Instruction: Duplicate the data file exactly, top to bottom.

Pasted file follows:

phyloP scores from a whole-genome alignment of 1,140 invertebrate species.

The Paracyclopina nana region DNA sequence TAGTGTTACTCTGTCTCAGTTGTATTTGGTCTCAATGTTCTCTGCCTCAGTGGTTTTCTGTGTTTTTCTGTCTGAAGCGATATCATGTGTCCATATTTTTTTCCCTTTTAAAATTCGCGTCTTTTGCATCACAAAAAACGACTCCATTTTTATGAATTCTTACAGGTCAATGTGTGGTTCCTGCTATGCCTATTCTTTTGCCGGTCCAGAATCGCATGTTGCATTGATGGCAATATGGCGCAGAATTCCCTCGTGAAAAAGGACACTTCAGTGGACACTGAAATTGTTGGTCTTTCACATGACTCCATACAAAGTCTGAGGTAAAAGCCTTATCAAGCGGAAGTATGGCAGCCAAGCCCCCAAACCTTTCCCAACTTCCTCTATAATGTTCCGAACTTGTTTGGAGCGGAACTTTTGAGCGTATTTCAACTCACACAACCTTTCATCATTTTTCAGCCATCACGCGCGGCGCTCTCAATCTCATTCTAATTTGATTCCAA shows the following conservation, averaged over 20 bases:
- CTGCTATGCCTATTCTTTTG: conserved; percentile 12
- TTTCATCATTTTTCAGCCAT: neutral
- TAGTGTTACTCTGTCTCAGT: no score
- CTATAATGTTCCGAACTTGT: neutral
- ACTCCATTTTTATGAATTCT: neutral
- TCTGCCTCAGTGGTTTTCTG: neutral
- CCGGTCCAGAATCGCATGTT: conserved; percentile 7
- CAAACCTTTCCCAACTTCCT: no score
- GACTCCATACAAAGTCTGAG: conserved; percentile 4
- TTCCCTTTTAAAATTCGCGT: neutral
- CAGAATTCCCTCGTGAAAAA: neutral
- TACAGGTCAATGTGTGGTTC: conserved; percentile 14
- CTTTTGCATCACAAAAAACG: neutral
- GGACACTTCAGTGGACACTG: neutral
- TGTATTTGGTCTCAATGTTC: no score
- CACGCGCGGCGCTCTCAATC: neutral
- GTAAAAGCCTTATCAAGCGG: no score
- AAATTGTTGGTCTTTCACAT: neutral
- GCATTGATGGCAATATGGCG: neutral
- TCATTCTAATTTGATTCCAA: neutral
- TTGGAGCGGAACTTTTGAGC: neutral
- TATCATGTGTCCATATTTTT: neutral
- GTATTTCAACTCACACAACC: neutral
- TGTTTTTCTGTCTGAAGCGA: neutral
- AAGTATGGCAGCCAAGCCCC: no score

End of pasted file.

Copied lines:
phyloP scores from a whole-genome alignment of 1,140 invertebrate species.

The Paracyclopina nana region DNA sequence TAGTGTTACTCTGTCTCAGTTGTATTTGGTCTCAATGTTCTCTGCCTCAGTGGTTTTCTGTGTTTTTCTGTCTGAAGCGATATCATGTGTCCATATTTTTTTCCCTTTTAAAATTCGCGTCTTTTGCATCACAAAAAACGACTCCATTTTTATGAATTCTTACAGGTCAATGTGTGGTTCCTGCTATGCCTATTCTTTTGCCGGTCCAGAATCGCATGTTGCATTGATGGCAATATGGCGCAGAATTCCCTCGTGAAAAAGGACACTTCAGTGGACACTGAAATTGTTGGTCTTTCACATGACTCCATACAAAGTCTGAGGTAAAAGCCTTATCAAGCGGAAGTATGGCAGCCAAGCCCCCAAACCTTTCCCAACTTCCTCTATAATGTTCCGAACTTGTTTGGAGCGGAACTTTTGAGCGTATTTCAACTCACACAACCTTTCATCATTTTTCAGCCATCACGCGCGGCGCTCTCAATCTCATTCTAATTTGATTCCAA shows the following conservation, averaged over 20 bases:
- CTGCTATGCCTATTCTTTTG: conserved; percentile 12
- TTTCATCATTTTTCAGCCAT: neutral
- TAGTGTTACTCTGTCTCAGT: no score
- CTATAATGTTCCGAACTTGT: neutral
- ACTCCATTTTTATGAATTCT: neutral
- TCTGCCTCAGTGGTTTTCTG: neutral
- CCGGTCCAGAATCGCATGTT: conserved; percentile 7
- CAAACCTTTCCCAACTTCCT: no score
- GACTCCATACAAAGTCTGAG: conserved; percentile 4
- TTCCCTTTTAAAATTCGCGT: neutral
- CAGAATTCCCTCGTGAAAAA: neutral
- TACAGGTCAATGTGTGGTTC: conserved; percentile 14
- CTTTTGCATCACAAAAAACG: neutral
- GGACACTTCAGTGGACACTG: neutral
- TGTATTTGGTCTCAATGTTC: no score
- CACGCGCGGCGCTCTCAATC: neutral
- GTAAAAGCCTTATCAAGCGG: no score
- AAATTGTTGGTCTTTCACAT: neutral
- GCATTGATGGCAATATGGCG: neutral
- TCATTCTAATTTGATTCCAA: neutral
- TTGGAGCGGAACTTTTGAGC: neutral
- TATCATGTGTCCATATTTTT: neutral
- GTATTTCAACTCACACAACC: neutral
- TGTTTTTCTGTCTGAAGCGA: neutral
- AAGTATGGCAGCCAAGCCCC: no score